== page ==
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6 Best Tips for Getting Referrals for Your Small Law Firm

If you are a small firm lawyer looking to get more referrals, you know it can be a challenge. Since new client development is one of the main priorities for any law practice, referrals are lifeblood of most of successful law firms. Have you really leveraged your contacts including existing clients to do the marketing for you? Read those 6 tips for getting new referrals:

  1. Maintain your book of contacts. Documenting names of people you connect with is the first step. You never know who can be a good source of referral so be organized, maintain a list of contacts and spend some time to study it for the relationships that can generate leads. Make it a point to update your contacts on a regular basis.
  2. Motivate/Prompt. Eventually, you will have to ask for referrals and it is not a bad idea. Your referral sources don’t know that you need referrals so it is really important to maintain a good attorney-client relationship. That way, you can confidently request for referrals. For example: if your clients thank you for your service, you can prompt them to make a referral by communicating that the best way to show their gratitude would be to send you a referral.
  3. Focus on lawyer-client relationship. Do not focus only on legal representation, court hearing and legal billing. When dealing with a client, always remember they are your best referral sources. Trustful relationships are not developed overnight so focus on building a genuine, quality, and long-term relationship with your client. Remember: referrals are often made out of trust!
  4. Educate your referral sources. Sometimes they don’t know what you really do. Tell them the type of people and business you can help and also provide examples on what a good referral is.
  5. Follow up. Once you receive a referral be sure to make follow up calls with the prospects. Be confident and understand that now you are not making cold calls. You are already endorsed by someone who is willing to connect with you so don’t fail in making follow up calls.
  6. Thank your referrers. It can be as simple as picking up the phone and making a Thank you call or sending an e-mail with a Thank you note. Always remember to let them know that you really appreciate such referrals. Also, ask new clients how they came to know about your law firm. If the lead generation is by referral, express your appreciation.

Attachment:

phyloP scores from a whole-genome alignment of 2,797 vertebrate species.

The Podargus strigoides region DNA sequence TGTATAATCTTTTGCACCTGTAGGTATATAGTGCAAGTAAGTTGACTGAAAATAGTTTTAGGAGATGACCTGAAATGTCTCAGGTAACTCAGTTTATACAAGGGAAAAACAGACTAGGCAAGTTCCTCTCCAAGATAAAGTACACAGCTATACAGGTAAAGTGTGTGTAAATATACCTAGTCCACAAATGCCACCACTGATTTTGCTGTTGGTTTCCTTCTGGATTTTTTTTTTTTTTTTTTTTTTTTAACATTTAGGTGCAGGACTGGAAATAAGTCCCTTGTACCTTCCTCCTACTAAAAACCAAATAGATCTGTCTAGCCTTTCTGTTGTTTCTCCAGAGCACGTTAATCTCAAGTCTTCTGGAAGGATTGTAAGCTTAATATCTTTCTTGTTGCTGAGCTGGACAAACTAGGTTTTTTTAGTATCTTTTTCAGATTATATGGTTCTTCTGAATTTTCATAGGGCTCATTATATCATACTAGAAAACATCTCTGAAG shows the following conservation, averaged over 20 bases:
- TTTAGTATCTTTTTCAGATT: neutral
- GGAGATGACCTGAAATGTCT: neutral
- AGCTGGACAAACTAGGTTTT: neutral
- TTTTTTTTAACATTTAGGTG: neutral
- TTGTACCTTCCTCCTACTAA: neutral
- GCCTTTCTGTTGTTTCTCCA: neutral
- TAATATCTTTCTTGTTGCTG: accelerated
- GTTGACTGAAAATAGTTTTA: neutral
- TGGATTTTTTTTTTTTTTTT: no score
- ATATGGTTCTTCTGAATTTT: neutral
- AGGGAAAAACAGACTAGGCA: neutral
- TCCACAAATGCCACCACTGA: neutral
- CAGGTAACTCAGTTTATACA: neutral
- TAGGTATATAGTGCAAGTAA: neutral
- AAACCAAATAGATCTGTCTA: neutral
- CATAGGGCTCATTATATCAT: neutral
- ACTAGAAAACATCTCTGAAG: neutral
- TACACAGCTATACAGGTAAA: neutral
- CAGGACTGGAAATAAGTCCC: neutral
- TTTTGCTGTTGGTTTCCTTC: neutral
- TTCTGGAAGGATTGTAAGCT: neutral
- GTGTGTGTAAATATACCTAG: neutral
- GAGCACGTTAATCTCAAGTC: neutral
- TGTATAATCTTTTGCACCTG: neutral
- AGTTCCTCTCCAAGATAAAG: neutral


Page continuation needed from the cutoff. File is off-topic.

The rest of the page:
3 Tips on How to Keep Your Writing Concise

In a profession where writing can take up most of the day’s work load, PR professionals can employ various strategies to keep their writing tight and active to convey their ideas more aptly.

Here are three tips on how to keep your writing more concise.

  1. Get rid of expletives. An expletive is an indirect phrase that only delays the writer’s point. Expletives include “There is,” “there are,” “there was,” and “there were,” as well as any of these phrases with it substituting for there. It is not necessary to every expletive you come across, but use them sparingly.


In most cases, eliminating the expletive and beginning with the subject will do, as in revision of “There are other steps a company can take before an economic downturn to protect against its impact” to “A company can take other steps before an economic downturn to protect against its impact.”


  1. Change adjectives to adverbs. One class of wordy wording often found in business writing is represented by such adjective-noun phrases as “on a daily basis,” which is easily replaced by the adverbial form of the adjective (which in this case is identical: daily).